Monday, March 1, 2010

NDIS and social participation

NDIS is about 'social and economic participation.'  But it behaves like a parent (mmm) who tells their children not to smoke, while smoking themselves. If you are to be trusted your words must match your actions right? Some people call that model coherency. People with disabilities have been Shut Out from developing the NDIS proposal about which we will now get 'our say.' And we continue to be Shut Out. Read on...

The NDIS 'debate' among those who have disability in their lives has been high-jacked and managed by the powerful vested interests of governments - getting us off Treasury's balance sheets as liabilities; more money for many poor-quality 'services', peak bodies and so on.

In part it has been hi-jacked and managed by others because they can! Where is the (capacity for) analysis, communicating, influencing and just plain speaking out among disability groups? Not all their fault either of course. The nature of disability provides various barriers to participation by individuals in social activism. It is not for everyone. And Governments of all shades do not support strong, independent voices and leadership development. They naturally stand in the way of it. But there is no excuse for publicly-funded bodies putting their names to an NDIS without any analysis or questioning. Of course they could start doing so, even now, if they chose to do so.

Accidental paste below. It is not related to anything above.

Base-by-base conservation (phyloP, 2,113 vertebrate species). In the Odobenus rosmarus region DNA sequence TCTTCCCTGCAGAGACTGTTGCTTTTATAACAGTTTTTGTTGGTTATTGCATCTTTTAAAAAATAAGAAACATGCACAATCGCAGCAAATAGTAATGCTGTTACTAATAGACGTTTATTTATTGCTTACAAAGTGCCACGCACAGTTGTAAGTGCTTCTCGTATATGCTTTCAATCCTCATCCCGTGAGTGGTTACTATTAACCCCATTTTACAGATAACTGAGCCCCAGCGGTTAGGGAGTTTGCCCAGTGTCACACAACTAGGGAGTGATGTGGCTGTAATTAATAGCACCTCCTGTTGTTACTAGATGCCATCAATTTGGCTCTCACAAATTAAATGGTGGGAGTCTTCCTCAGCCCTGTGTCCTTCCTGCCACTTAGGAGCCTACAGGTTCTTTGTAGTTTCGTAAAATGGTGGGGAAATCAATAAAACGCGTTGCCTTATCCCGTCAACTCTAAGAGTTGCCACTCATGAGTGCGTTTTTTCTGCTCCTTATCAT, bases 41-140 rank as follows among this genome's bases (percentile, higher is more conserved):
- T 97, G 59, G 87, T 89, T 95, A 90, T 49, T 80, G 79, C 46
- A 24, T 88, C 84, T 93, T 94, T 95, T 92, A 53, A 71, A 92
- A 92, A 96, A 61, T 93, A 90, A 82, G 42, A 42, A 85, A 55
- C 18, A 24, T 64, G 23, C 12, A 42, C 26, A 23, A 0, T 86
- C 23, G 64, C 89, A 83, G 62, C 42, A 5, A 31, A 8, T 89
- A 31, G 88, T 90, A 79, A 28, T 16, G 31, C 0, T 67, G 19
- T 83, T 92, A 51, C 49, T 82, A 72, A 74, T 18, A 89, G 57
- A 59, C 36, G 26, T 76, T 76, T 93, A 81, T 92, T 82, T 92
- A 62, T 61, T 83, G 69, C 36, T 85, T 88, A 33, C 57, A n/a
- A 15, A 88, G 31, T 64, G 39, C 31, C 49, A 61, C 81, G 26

Take the 'National Disability Summit' . Never heard of it until someone mentioned it by chance on a discussion list. It discusses "Funding & Support For Disability Services" (ie NDIS). It is dominated by government and service provider interests. The list of "Leading Experts” (speakers) is swamped with them. Three possible exceptions. The Australian Federation of Disability Organisations has two speaker slots (one by virtue of listing one of its associates as a "person with a disability.") And poor Physical Disability Australia has been stuck in a panel in the last half hour, when everyone is rushing to catch their planes. Not listening!

All this in an expensive setting (The Rydges Hotel, 'smart business attire' is recommended', and 'bring your business cards'), cost of conference $990 plus your airfares. Does that exclude anyone important you think? Anyone feel 'Shut Out'? Is NDIS demonstrably a genuinely participative exercise where the interests of people with disability are internalised by all parties? Perhaps not? Then how can it be trusted to develop into a funding mechanism that will truly improve our lives?

Does anyone feel insulted by this exclusionary process where so much of a future NDIS is being proposed in our name?

Here is a 2004 article which is even more spot on now, than it was then, 6 years ago

Where is the social unrest among people with disabilities and their organisations?

Erik Leipoldt

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